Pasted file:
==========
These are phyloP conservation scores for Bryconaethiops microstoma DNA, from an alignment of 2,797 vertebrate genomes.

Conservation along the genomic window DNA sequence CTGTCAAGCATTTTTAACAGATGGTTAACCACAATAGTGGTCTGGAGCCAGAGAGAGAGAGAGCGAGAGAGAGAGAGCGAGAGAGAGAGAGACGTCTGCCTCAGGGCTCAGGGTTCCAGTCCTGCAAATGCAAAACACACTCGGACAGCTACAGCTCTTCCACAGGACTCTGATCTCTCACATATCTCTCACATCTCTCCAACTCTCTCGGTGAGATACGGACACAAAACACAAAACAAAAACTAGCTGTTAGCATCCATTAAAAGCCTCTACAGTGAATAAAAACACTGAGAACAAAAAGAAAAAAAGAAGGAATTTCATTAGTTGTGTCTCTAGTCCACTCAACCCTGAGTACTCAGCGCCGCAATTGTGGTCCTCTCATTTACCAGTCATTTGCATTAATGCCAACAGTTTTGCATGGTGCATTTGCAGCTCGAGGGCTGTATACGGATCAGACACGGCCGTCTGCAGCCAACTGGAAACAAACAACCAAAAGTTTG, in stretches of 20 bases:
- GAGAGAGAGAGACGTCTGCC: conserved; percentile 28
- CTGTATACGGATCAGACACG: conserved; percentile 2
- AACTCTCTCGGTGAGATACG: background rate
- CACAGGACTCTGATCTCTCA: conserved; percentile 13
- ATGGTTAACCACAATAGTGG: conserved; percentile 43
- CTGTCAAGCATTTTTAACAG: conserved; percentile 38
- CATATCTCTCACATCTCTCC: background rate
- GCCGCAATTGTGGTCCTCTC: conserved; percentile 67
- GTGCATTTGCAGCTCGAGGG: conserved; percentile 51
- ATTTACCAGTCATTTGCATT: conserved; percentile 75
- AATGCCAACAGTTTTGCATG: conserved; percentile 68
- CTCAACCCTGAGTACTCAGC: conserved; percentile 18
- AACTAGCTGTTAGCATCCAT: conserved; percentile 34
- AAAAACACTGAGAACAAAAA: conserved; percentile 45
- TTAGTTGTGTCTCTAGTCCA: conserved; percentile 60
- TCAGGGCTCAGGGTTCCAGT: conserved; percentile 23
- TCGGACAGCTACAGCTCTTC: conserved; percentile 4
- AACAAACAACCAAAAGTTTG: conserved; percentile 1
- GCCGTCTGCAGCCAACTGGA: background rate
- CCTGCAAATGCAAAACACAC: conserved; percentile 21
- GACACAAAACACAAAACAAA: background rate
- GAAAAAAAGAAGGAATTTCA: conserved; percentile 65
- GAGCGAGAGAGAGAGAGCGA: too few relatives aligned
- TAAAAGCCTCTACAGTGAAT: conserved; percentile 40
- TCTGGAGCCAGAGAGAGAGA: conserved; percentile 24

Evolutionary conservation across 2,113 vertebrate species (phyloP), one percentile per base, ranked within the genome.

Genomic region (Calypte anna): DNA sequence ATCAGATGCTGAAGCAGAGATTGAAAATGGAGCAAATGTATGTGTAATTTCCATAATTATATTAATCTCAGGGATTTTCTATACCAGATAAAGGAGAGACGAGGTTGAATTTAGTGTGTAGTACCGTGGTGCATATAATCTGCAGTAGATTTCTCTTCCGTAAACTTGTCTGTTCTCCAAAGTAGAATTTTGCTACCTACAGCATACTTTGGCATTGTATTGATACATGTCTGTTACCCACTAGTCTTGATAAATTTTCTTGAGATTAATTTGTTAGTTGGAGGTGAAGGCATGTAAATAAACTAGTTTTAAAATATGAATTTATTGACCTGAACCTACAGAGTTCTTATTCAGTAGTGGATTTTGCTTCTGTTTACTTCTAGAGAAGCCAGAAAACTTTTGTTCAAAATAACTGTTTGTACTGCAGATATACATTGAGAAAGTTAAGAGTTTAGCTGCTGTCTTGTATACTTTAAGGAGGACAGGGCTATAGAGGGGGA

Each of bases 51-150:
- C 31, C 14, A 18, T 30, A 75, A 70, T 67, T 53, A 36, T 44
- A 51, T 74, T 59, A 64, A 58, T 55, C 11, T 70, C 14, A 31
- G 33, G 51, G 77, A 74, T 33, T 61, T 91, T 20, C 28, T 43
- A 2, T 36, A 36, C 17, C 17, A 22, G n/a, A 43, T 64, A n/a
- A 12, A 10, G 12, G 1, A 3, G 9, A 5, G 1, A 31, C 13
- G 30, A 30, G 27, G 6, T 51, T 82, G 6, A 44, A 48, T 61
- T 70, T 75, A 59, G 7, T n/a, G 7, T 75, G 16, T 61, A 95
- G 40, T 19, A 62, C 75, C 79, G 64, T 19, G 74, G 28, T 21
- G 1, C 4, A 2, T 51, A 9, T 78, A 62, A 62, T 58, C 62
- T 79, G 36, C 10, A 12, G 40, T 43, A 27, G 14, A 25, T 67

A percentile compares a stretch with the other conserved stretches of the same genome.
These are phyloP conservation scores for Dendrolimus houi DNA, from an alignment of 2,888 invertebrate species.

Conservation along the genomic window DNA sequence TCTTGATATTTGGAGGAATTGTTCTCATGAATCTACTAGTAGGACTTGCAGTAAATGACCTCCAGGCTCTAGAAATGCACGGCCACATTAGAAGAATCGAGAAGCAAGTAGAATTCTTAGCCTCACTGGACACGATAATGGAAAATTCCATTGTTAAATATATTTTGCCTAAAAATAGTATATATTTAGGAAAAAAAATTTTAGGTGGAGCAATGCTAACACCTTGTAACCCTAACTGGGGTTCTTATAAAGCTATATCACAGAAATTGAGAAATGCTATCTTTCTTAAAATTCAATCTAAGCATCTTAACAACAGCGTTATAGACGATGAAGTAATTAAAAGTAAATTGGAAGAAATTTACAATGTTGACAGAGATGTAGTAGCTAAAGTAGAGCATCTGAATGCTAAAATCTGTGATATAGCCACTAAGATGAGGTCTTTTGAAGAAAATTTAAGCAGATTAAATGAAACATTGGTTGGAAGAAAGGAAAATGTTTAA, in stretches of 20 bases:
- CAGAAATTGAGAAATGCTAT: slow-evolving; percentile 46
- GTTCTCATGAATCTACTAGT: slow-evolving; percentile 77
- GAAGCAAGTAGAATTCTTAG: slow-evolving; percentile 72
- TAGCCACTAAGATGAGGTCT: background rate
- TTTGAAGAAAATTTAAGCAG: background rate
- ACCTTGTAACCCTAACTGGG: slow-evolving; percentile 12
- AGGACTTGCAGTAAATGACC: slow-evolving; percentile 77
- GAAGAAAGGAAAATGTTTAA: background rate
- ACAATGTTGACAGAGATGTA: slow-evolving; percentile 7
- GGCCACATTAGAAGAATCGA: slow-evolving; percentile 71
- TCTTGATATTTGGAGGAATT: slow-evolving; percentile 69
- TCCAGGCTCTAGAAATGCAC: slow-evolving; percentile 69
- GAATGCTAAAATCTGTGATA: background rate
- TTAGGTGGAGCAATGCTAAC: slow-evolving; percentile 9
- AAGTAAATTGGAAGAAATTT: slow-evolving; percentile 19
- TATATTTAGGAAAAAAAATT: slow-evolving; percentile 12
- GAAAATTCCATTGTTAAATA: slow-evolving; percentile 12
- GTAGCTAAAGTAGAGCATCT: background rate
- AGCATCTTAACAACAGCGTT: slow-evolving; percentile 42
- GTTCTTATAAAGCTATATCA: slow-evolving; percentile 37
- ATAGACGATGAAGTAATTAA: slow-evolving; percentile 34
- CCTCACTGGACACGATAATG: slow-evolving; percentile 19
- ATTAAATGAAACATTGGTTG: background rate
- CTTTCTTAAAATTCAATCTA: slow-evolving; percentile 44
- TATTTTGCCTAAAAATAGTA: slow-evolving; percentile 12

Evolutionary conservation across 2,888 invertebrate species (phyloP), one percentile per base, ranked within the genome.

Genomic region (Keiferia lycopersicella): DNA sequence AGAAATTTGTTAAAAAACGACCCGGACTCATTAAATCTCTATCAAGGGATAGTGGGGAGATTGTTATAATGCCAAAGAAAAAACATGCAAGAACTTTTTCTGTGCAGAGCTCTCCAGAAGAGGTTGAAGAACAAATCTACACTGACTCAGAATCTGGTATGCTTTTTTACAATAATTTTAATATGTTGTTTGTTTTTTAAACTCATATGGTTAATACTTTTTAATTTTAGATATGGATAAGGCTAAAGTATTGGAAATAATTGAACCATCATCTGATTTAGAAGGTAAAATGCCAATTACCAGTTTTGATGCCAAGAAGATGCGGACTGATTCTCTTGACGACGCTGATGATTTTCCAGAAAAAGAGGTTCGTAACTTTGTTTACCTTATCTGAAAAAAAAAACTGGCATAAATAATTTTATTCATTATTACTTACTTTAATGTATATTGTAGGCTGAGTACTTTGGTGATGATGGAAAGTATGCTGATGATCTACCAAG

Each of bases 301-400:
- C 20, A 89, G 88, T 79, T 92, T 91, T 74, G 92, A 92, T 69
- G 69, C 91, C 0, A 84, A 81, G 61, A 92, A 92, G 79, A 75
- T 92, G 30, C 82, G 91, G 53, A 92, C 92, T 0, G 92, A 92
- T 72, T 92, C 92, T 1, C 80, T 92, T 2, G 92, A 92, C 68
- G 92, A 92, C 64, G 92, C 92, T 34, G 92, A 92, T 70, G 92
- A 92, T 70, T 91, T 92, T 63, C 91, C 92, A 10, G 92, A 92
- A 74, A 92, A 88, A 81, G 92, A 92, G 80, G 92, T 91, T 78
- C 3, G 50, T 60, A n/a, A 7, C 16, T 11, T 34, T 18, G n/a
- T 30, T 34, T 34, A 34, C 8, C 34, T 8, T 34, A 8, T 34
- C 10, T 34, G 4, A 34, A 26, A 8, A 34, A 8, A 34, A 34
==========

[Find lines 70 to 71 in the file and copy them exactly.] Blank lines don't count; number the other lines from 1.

Genomic region (Keiferia lycopersicella): DNA sequence AGAAATTTGTTAAAAAACGACCCGGACTCATTAAATCTCTATCAAGGGATAGTGGGGAGATTGTTATAATGCCAAAGAAAAAACATGCAAGAACTTTTTCTGTGCAGAGCTCTCCAGAAGAGGTTGAAGAACAAATCTACACTGACTCAGAATCTGGTATGCTTTTTTACAATAATTTTAATATGTTGTTTGTTTTTTAAACTCATATGGTTAATACTTTTTAATTTTAGATATGGATAAGGCTAAAGTATTGGAAATAATTGAACCATCATCTGATTTAGAAGGTAAAATGCCAATTACCAGTTTTGATGCCAAGAAGATGCGGACTGATTCTCTTGACGACGCTGATGATTTTCCAGAAAAAGAGGTTCGTAACTTTGTTTACCTTATCTGAAAAAAAAAACTGGCATAAATAATTTTATTCATTATTACTTACTTTAATGTATATTGTAGGCTGAGTACTTTGGTGATGATGGAAAGTATGCTGATGATCTACCAAG

Each of bases 301-400: